Let’s start this article with a really simple simile, just to be on the safe side and make sure that everyone understands the function of a password. If your account is your home, the password is the key, while the login process is the threshold of your home. So if someone forgets the password, it equals with leaving the keys somewhere and if your account has been hacked, than your home has been sacked.
Two years ago in the USA, as much as 47% of the adult population’s account has been hacked and compromised. This is just one of the hard facts that should make every reader more concerned about the safety of their accounts. However, not everyone is so enthusiastic about the topic of cybersecurity, as it turned out in 2013. It became public that the launch code for the US nuclear missiles was 8 zeros for two decades. This story begs the question that why anyone else should create passwords more complex than this?
It’s undeniable that we have to take responsibility for our accounts, because the hackers today are so much devious that with some patience and endurance they can crack almost all passwords. Although, the average Internet user has to memorize dozens of passwords for several accounts which make it seem impossible to remember all of them. Many of us use the same password for more than one account that just increases the risk of being hacked, because if the attacker obtains one password, can easily log into all the other accounts.
Some watchful users though, apply lower-, upper-case letters, special characters and numbers thinking that they can outwit the hackers by creating an unbreakable password, but with time they usually forget it as well. But what about the password managing softwares (like lastpass) ? According to a study is seems that people are mistrustful and are not prone to entrust a software. In most of the cases this can be thanked to the fact that they do not understand its operation. Secondly, these services are mainly not free of charge, and we do not like to “waste money” on anything like this. Moreover, if the user forgets the master password or a hacker obtains it, than all the saved passwords are doomed.
We should use pass-sentences instead of passwords, because they are logically-built-up, making them easier to remember. Deriving from their nature, pass-sentences are longer and more complex, that is why they are more difficult to hack. The longer the sentence is, the harder it is to hack with a bruteforce attack. You can check the strength of your password/sentence using this website.
What NOT to do
- Never use personal information in the pass-sentence, such as names of relatives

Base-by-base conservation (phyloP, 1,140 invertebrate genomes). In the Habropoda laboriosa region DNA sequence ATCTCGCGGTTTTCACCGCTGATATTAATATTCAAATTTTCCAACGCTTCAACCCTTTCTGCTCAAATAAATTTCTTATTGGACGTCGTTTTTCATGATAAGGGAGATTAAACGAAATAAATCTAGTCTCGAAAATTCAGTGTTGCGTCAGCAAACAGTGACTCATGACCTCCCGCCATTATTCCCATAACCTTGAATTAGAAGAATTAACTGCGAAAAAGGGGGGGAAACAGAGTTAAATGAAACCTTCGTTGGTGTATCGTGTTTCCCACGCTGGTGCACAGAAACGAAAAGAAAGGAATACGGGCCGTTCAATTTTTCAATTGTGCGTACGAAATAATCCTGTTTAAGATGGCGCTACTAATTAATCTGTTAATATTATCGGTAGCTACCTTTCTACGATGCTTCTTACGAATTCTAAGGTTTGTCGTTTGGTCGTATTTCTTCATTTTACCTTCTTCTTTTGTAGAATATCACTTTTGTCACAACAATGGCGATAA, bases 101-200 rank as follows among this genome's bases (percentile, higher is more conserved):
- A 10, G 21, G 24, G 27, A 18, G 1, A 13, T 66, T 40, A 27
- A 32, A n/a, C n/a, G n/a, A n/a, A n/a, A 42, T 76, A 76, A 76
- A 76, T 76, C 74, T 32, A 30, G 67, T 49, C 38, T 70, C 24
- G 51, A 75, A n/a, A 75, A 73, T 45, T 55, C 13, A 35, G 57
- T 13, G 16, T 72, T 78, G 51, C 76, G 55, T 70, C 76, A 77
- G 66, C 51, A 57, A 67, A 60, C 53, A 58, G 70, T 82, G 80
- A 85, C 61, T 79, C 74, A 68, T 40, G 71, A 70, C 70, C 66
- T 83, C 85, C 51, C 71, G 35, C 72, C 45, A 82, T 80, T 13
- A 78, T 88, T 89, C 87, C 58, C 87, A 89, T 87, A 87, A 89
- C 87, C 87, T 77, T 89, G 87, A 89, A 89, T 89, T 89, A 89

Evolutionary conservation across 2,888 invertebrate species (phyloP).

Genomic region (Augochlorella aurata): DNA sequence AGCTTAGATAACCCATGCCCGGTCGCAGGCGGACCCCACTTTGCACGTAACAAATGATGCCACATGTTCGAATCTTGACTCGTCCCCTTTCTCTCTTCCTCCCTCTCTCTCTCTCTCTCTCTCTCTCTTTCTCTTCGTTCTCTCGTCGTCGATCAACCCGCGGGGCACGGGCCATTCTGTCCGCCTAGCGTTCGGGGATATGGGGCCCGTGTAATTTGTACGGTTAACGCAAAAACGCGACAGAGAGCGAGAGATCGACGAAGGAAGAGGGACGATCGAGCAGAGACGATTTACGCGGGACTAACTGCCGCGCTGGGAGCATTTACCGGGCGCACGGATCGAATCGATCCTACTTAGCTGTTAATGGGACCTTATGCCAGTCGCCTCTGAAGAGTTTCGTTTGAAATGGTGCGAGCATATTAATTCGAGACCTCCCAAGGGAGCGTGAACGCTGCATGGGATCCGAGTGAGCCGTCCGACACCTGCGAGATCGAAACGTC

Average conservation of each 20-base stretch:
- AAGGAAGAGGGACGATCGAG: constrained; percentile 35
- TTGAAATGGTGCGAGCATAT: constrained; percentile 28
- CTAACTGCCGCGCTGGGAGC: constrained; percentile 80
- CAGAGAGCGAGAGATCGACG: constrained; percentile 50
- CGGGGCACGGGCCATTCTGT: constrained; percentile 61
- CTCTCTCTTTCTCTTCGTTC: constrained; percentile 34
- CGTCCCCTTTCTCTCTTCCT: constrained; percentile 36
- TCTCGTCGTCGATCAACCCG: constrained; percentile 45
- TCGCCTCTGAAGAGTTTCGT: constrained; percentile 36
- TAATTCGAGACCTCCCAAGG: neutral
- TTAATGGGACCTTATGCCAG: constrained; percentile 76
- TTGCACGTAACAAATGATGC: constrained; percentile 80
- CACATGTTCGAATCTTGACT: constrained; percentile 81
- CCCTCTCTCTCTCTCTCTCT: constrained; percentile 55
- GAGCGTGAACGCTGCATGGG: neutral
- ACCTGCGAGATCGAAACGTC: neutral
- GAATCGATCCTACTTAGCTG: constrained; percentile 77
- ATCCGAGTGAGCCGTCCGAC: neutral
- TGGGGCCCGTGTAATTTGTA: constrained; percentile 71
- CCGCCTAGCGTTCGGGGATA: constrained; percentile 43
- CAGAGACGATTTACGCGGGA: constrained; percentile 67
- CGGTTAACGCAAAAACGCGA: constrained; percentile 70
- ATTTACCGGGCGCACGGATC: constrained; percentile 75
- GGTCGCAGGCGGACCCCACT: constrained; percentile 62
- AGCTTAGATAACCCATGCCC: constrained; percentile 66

- Do not use just one lexical word multiple times
- Try not to put the upper-case letter at the beginning and the number at the end
- Do not use a password similar to the username
- Avoid giving the most obvious personal information in case of security questions, like your mother’s name
- Never use your workplace username as a password
Why using pass-sentences is useful for your website’s password requirements?
The usually applied password rules involve that we need to use at least 8 characters, low and upper-case letter, special character, numbers and no personal data. On the other hand, pass-sentence requirements are the following: use at least 16 characters containing some upper-case letters and numbers.
This practice is more beneficial for the owners of the website, because if the would-be users of the webpage encounter with lots of requirements and fail to pass them for a couple of times they will start looking for other similar sites where the requirements are not as severe. By applying the pass-sentence requirements you will be not only able to provide higher security level for your users, but you will make the registration process hundred times easier. However, it is worth mentioning that the usage of a long pass-sentence increases the probability of typos, so it is recommended not to strictly limit the number of access attempts. The biggest challenge in the implementation of pass-sentences is that we have to make our users aware that this new procedure is just for their own sake, and we have to make them understand the advantages of this system by building customer awareness and responsibility.
In one of our previous articles you can read about that sometimes passwords cause more headache than security. That is why the application of pass-sentences is beneficial for both parties. If there is a golden rule as such, it would look like this: A password is like your underwear, you should always change it. If we are striving for the highest level of security it is suggested to change our passwords/sentences once in every three months.
If you are interested in the pattern analysis of passwords, read one of our developers’ article.